Each female may produce as many as 100 eggs in each clutch. Only larger females will produce these large clutches with most females producing just 10 eggs.
Hatching tends to take between 6 and 8 weeks but is variable with the weather.
Their eggs are often deposited in piles of decaying vegetation which provide warmth to assist with the incubation of the eggs.
At hatching the young are independent.
Males achieve sexual maturity by three years old but in females this typically takes four to five years.
What does the Grass Snake do during its day?
These animals are able to swim well and will make their way in to the water to find food.
This species of snake is considered to be non-venomous.
At least once per year this snake will shed the outer layer of scale revealing a fresh layer underneath. This helps to refresh any damage to their skin. During the few days that this is occurring they will take on a milky white appearance.
Like most reptiles they take their warmth from the environment and use it to generate the energy they need to survive.
Credit: Public Domain
Predators and Threats
What stops the Grass Snake from surviving and thriving?
A number of species prey on the grass snake including birds of prey and mammals such as foxes or cats.
If a predator approaches the grass snake it will dive in to nearby vegetation.
When they are caught by an attacker they have the ability to squirt foul-smelling liquid to try and prevent the attack. If this is unsuccessful the snake is able to play dead.
This species is considered common with a population which is remaining stable despite having become fragmented. In some localized areas such as Mongolia numbers of the grass snake are in decline.
Threats facing this species include reduction in prey availability through water pollution and habitat loss or alteration such as the draining of wetlands.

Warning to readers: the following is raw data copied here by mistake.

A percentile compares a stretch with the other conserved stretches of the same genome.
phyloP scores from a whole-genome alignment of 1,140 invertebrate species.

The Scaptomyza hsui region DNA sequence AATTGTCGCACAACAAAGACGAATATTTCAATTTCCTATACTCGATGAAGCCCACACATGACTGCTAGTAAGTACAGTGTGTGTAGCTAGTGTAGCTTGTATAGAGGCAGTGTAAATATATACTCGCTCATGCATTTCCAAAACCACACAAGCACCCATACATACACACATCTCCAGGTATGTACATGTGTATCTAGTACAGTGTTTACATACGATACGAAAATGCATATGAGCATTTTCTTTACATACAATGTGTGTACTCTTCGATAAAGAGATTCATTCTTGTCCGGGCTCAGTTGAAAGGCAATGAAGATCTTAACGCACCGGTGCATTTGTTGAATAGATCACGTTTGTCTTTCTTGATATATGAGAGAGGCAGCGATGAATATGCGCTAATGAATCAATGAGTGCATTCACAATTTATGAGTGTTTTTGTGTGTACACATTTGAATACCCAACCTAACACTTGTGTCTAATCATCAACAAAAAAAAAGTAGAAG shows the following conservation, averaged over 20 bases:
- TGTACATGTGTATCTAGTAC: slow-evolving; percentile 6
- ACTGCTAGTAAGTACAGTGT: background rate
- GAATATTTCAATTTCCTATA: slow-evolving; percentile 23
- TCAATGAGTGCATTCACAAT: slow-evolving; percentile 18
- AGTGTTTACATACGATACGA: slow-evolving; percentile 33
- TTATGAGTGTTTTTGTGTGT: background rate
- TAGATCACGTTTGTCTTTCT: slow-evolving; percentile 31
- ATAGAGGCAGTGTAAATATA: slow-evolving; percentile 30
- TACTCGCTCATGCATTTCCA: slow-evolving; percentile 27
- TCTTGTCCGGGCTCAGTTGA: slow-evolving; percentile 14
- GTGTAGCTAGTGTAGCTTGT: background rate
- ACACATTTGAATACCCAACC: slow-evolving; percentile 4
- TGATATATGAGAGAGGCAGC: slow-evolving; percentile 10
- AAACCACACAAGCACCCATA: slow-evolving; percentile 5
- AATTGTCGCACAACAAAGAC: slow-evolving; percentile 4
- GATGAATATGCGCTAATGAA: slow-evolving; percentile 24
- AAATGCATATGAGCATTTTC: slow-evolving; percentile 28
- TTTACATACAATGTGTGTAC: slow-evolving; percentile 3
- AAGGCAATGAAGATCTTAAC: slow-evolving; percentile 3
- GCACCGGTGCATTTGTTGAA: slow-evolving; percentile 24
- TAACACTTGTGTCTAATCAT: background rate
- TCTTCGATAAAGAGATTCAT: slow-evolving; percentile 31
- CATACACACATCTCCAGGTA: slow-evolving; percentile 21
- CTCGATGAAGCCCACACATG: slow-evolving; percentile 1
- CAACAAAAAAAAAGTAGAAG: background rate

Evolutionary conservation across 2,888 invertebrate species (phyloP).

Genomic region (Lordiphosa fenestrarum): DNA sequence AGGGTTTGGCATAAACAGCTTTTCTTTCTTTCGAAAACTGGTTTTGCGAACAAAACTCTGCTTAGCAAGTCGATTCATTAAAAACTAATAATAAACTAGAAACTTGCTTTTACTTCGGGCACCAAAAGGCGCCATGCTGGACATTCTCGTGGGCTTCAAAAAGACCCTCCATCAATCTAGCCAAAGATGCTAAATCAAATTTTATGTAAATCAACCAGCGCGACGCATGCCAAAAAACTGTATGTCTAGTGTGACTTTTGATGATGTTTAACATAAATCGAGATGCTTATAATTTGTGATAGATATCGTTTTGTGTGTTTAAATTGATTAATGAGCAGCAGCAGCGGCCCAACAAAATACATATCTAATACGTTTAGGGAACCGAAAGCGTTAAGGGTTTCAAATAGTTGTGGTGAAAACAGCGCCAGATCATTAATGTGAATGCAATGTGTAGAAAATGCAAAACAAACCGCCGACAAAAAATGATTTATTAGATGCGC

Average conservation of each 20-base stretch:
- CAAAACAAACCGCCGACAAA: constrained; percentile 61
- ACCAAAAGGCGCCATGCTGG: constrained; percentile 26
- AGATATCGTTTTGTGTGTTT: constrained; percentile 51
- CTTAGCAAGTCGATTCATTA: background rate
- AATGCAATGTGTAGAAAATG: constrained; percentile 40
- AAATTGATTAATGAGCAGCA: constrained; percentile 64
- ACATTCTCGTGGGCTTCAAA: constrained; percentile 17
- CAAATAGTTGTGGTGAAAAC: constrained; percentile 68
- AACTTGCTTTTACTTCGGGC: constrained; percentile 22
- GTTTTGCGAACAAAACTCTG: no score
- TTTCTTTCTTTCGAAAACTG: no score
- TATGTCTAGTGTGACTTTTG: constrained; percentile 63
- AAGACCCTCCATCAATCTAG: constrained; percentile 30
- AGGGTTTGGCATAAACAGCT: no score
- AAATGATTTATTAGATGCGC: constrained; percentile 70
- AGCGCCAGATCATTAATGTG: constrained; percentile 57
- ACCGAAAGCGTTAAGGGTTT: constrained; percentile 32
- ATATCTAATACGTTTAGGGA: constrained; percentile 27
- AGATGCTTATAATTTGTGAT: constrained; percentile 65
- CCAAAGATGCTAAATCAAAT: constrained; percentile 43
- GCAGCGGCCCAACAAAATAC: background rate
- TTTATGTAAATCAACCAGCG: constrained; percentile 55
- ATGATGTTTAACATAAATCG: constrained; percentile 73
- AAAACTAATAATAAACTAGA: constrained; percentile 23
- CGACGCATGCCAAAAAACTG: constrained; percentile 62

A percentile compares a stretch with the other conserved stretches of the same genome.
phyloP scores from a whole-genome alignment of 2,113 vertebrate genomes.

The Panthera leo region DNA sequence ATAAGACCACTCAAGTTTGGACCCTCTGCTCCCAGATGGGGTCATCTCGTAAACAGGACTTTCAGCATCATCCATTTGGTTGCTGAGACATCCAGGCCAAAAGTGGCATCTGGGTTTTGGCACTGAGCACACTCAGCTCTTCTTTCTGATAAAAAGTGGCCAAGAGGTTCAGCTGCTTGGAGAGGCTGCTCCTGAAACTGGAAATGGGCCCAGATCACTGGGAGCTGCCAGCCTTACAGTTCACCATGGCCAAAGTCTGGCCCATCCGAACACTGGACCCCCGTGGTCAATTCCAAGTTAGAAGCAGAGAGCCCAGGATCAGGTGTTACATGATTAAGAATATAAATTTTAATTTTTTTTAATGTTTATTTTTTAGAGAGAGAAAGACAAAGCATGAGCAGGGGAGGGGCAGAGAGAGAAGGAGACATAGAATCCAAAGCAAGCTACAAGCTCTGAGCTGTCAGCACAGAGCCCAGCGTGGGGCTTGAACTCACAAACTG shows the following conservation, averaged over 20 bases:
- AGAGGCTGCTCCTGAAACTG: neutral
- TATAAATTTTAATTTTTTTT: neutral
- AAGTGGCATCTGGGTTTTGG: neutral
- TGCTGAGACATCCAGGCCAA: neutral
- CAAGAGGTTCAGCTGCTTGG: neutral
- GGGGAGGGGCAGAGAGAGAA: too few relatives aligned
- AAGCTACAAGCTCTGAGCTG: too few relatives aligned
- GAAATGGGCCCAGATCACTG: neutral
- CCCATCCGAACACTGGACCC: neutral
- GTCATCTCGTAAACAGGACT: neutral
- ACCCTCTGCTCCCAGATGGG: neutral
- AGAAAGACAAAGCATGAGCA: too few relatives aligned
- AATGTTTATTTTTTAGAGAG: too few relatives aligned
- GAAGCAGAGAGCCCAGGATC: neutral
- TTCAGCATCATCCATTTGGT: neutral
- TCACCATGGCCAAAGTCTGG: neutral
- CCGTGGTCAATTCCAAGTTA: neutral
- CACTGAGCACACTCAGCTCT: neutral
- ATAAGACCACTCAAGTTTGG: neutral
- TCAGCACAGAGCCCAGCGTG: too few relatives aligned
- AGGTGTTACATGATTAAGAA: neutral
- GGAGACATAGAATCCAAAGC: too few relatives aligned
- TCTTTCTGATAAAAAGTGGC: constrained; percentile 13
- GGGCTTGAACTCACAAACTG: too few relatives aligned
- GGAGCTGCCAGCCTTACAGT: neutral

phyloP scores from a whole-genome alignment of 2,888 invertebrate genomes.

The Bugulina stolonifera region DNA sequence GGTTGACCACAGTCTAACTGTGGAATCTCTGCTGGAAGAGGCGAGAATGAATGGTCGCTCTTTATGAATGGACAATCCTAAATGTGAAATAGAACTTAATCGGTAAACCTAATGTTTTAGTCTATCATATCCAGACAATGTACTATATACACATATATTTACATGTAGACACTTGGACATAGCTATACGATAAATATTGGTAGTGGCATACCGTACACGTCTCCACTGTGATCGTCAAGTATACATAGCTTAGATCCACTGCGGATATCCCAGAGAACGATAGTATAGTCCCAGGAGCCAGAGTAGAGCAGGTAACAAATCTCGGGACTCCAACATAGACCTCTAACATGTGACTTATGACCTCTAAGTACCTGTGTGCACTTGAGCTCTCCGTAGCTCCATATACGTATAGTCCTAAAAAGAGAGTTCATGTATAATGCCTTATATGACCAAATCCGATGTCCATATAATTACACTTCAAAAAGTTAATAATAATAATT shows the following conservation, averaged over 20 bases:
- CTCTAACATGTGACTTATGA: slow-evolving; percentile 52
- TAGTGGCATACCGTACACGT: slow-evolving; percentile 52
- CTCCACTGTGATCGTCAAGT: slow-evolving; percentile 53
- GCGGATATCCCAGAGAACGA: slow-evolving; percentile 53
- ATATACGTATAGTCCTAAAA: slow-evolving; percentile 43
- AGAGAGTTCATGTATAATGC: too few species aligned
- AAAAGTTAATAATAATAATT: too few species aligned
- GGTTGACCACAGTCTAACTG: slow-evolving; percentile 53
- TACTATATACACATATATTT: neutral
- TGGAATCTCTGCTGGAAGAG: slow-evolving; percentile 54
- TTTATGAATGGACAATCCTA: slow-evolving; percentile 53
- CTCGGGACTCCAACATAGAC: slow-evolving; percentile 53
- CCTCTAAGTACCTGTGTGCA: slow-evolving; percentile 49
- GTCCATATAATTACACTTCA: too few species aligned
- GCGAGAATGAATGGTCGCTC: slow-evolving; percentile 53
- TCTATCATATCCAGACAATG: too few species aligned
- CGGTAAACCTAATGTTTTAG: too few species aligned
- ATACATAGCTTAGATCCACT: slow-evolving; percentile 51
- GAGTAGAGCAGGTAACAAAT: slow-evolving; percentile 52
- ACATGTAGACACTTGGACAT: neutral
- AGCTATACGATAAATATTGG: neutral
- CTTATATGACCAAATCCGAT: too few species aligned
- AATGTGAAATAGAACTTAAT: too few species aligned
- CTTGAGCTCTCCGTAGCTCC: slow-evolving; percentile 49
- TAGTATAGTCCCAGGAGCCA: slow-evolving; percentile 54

In some areas of their range heavy gold mining can lead both to habitat loss and pollution.
Small numbers are collected across their range for the pet trade but this is not considered to have a major effect on their population.
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This species may also be known as the ringed snake or water snake.
Their Latin name 'natrix' comes from a word for 'to swim.'
They were first described for modern science during 1758.
The population of similar snakes found in the United Kingdom have been split in to their own species known as the barred grass snake (Natrix helvetica) since August 2017 following genetic analysis.
A number of subspecies of this species are recognized but the exact number is debated and some have recently been elevated to full species as discussed above.
Credit: Public Domain
Aghasyan, A., Avci, A., Tuniyev, B., Crnobrnja-Isailović, J., Lymberakis, P., Andrén, C., Cogălniceanu, D., Ananjeva, N.B., Üzüm, N., Orlov, N.L., Podloucky, R., Tuniyev, S., Kaya, U., Ajtic, R., Vogrin, M., Corti, C., Pérez Mellado, V., Sá-Sousa, P., Cheylan, M., Pleguezuelos, J., Sterijovski, B., Nettmann, H.K., Borczyk, B., Schmidt, B., Meyer, A., Lau, M., Borkin, L., Milto, K., Golynsky, E., Belouskova, A., Rustamov, A, Nuridjanov, D. & Munkhbayar, K. 2021. Natrix natrix. The IUCN Red List of Threatened Species 2021: e.T165594334A545209. https://dx.doi.org/10.2305/IUCN.UK.2021-3.RLTS.T165594334A545209.en. Accessed on 06 April 2022.